Deciphering your APR can depend on an array of factors. A short-term loan, for instance, typically results in a higher APR. As the APR is distributed over your loan duration, shorter repayment periods equate to loftier APR percentages. The specific fees that your lender charges, such as appraisal fees in a CMBS package, also play a crucial role.

Understanding the divergence between interest rates and APR is fundamental for distinguishing the true cost of your business loan. This way, as a business owner dealing with business loan providers can navigate the often convoluted landscape of business loans without being unprepared for your overall payout.

An Overview of Loan Application Fees: Types of Business Loan Fees

While most financial institutions will lump closing fees together and present them as one number, it's good to understand each business loan fee and its role. This includes the referral fee, a one-time charge applied by online lending marketplaces for referring you to one of their lending partners. So, we dive into the world of business loan closing costs, examining varying types of loan fees, including referral fees, that are applicable for a small business loan.

1. Loan Application fee

When you look for business funding and apply for a loan, you might be charged a loan application fee. This one-time fee covers the cost of processing your application, getting the necessary documents, and analyzing your credit score.

2. Loan Origination fee

Origination fees are usually a percentage of your total loan amount. Your origination fee could be as low as 0.5% or as high as 5% in some cases higher, if its a "hard money" business funding product. These fees cover the cost of taking out the business loan, such as underwriting or funding costs.

3. Loan Processing/Packaging fee

Similar to origination fees, some institutions charge a packaging fee. These fees cover various lender costs; some lenders charge a packaging fee instead of an origination fee. For example, the Small Business Administration (SBA) does not charge origination fees but does charge packaging fees.

4. Loan Underwriting fee

Many lenders have to go through an underwriting analysis for your business to determine whether you should get the amount you asked for and what interest rate you should have. The underwriting fee is usually packaged in with origination fees.

5. Wire transfer fee

You can choose how to receive the funds if approved for financing. Lenders charge a wire transfer fee for that service when you choose a wire transfer.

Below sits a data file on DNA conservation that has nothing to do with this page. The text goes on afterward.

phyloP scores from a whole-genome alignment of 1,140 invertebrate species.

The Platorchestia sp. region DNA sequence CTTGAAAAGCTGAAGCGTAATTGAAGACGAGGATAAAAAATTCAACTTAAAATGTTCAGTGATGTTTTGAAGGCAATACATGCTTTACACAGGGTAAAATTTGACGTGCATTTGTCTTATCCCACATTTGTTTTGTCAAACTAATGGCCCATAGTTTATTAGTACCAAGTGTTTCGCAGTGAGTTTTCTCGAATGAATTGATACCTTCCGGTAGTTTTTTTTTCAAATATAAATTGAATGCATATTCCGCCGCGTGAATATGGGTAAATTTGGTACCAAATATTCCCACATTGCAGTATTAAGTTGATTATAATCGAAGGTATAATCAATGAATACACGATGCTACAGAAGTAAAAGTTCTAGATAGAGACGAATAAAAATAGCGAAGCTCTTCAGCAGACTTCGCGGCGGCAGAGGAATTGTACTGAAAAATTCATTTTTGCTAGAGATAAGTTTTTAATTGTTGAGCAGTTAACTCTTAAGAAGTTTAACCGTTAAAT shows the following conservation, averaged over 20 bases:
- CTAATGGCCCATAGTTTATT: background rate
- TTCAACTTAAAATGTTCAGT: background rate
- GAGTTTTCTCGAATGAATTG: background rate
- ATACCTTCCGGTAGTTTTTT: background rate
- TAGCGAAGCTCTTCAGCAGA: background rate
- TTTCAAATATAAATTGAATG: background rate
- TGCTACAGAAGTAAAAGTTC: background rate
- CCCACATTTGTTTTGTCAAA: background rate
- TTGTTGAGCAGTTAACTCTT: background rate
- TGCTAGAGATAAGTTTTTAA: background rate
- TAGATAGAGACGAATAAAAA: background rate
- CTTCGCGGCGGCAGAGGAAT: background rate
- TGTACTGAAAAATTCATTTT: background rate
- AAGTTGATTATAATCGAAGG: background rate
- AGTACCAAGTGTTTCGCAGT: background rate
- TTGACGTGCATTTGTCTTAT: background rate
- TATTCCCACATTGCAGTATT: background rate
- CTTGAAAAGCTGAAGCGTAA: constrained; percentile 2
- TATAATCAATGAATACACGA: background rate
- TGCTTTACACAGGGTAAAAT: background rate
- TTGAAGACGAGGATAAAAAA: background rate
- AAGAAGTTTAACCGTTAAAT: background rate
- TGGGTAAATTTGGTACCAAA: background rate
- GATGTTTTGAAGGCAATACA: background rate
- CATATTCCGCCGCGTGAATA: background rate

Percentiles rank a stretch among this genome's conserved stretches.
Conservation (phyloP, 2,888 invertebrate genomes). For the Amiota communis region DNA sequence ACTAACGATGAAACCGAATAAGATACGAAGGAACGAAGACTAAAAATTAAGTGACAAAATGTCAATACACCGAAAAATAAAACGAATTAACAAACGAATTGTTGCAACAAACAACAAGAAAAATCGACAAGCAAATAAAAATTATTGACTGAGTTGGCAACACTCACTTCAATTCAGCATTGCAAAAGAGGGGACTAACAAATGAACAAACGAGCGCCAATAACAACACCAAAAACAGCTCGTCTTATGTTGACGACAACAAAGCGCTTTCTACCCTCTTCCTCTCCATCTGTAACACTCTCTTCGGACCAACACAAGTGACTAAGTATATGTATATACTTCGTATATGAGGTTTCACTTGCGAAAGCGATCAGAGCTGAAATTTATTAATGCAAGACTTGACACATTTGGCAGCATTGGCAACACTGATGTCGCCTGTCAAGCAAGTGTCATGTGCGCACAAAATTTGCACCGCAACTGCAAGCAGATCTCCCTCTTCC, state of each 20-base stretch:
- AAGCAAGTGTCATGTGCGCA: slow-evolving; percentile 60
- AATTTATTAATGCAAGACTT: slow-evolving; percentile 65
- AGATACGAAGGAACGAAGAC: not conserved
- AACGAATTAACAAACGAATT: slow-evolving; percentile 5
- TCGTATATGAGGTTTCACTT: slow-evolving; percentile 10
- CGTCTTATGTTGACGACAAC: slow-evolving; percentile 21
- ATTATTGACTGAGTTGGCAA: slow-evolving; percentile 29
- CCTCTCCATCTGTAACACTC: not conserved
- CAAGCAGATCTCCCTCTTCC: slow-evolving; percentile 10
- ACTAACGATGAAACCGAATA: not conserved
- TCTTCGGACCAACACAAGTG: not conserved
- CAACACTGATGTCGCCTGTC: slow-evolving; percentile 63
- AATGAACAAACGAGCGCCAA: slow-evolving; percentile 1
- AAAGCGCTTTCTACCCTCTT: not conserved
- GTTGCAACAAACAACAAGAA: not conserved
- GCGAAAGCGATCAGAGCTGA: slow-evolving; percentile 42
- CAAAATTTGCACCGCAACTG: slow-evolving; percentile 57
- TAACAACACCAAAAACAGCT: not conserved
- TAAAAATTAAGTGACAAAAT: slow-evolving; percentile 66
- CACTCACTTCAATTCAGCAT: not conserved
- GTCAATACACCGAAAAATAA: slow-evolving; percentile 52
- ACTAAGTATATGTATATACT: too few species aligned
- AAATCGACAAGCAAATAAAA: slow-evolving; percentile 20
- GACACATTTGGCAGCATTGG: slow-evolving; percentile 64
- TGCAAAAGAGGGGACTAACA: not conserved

6. Lines of credit annual fee

Many financial institutions will charge your business an annual fee, which could be a flat fee. This fee only serves to maintain your line of credit so it can stay open and active.

7. Late payment fee

You will have a set payment frequency when you take out your business loan, such as weekly or monthly payments. If you miss payments, you might have to pay late payment fees. This might be a flat fee or a percentage of the amount due for that period.

8. Non-sufficient funds (NSF) fees

If your loan payment is due and you don't have sufficient funds in your business account, you might be charged a non-sufficient funds (NSF) fee. You will still have to pay the regular loan and NSF fees.

9. Loan Prepayment penalties

Most financial institutions want you to abide by the timeline you agree on when you take out the loan. They might charge you a prepayment fee if you want to pay your loan earlier. The reason is that the lender might lose a lot of interest money, so the prepayment penalty is supposed to cover those losses.

10. SBA Loan guarantee fee

You can get SBA loans from various lenders, but the SBA guarantees your lender will get 75% to 85% of the loan back, even if your business defaults on the loan. But because of this guarantee, the SBA charges a guarantee fee of around 2% to 3.75% of the loan amount.

The Importance of Understanding Commercial Loan Fees: Why Are Business Loan Closing Costs Important?

Why Are Business Loan Closing Costs Important to Understand?

You might merely consider the interest rate and overlook the rest. However, advertisers often overlook key aspects like hidden fees, making it crucial to request a comprehensive editorial of all costs associated with your loan. You must also dive deeper into the details of closing costs when comparing loans.

In an era of transparency, innovative loan marketplaces, are committed to upholding integrity by being forthright about all loan fees, thus providing you with a lucid comprehension of what you'll owe.

Only when you truly comprehend your interest rate, APR, and business closing fees, can you make a sound decision about the most beneficial financing option for your business. It's advisable to have such decision-making overseen by subject matter experts, like Advancepoint Capital, utilizing transparency and proficiency for accuracy and objectiveness.


The process of getting a business loan to grow your business and fund new opportunities can be full of confusing financing jargon. Understanding the intricacies of business loans, including hidden paperwork costs, takeaway fees, and disclaimers is essential in making informed finance decisions. If you're on the hunt for transparent business loans, explore the extensive options available to you, like Lendio, in our revolutionary loan marketplace. Alongside other trustworthy partners, our marketplace includes options from esteemed home equity providers.

Additionally, we simplify the process of applying for a loan, affordably and efficiently. With AdvancePoint Capital, you'll find a rich diversity of options tailored to your specific requirements - inclusive of any important disclaimers.

The best part is, securing a business loan in less than 24 hours, with full transparency on your loan's real cost and takeaway fees is possible. Connect with our experts on What Are Business Loan Closing Costs? for guidance through this process, including understanding any disclaimers and dealing with takeaway fees. Harness the power of home equity and start growing your business — get a quote now!

Jacques Famy Jr